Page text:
Last Christmas, 2017, we were in Italy visiting my son, Sam, who was studying in Bologna. We rented a house big enough for all of us, in a little town called Zocca, just 45 minutes outside Bologna. Most houses in the area have small vineyards in a side yard. Many small restaurants served wine made just minutes away. We ate and drank (my peasant palate loved the Lambruscos); Mac and Alis collected clay on the property and made us all beautiful beads and small bowls glazed with grape juice for Christmas.
And there were outings—to Venice; to Florence. One day, we piled in the car and went to La Stoppa, an organic vineyard growing local grapes—Barbera, Bonarda and Malvasia—on an historic estate in the province of Piacenza in the Emilia region of Italy. There are 32 hectares of vines, along with almost as much forest, plus the ruins of a medieval tower. The vineyard is owned by Elena Pantaleoni, super-cool, understated, vigneronne and winemaker with a vision that extends beyond her own land. She told us that she wants to elevate the profile of the region, (beyond Lambrusco, gulp) to serious, biodynamic wines that express the terroir of the region.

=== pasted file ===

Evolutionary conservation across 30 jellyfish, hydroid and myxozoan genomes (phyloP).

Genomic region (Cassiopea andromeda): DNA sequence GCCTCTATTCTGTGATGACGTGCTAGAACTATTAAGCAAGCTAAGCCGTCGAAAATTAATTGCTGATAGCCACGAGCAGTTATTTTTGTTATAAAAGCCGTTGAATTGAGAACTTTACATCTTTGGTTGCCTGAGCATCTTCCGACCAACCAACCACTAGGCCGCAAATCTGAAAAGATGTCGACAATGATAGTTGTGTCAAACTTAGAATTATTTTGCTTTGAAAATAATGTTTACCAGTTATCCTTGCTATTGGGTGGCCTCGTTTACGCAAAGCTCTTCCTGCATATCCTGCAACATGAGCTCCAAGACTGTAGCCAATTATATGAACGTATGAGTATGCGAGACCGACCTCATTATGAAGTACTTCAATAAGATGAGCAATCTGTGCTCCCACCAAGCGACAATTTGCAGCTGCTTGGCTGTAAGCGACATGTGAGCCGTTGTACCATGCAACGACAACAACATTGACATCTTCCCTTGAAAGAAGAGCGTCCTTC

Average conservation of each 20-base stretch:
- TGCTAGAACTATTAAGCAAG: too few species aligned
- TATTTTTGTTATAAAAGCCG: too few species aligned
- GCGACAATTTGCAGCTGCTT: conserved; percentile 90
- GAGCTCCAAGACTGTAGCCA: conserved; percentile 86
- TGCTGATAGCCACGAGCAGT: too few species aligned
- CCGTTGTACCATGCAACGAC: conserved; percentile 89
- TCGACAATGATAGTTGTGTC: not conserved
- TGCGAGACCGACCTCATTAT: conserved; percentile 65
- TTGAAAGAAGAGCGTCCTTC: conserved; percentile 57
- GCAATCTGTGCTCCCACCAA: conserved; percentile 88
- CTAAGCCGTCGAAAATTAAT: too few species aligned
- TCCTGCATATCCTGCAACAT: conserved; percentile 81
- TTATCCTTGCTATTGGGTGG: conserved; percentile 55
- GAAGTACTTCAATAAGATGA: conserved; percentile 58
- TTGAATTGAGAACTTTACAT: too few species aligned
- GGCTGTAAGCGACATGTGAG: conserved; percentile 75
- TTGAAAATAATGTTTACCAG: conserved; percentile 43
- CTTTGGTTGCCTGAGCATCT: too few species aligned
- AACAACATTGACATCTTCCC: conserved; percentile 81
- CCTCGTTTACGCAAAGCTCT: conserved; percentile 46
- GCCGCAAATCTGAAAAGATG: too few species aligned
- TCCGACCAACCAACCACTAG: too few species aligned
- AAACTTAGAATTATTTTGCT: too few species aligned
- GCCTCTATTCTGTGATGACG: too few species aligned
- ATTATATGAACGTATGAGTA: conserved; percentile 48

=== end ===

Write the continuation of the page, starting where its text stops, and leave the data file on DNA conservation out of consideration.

I thought of Vermont. How we are known mostly for sweet wines, beloved by many, but not the true expression of the soil, the climate, the culture of the region.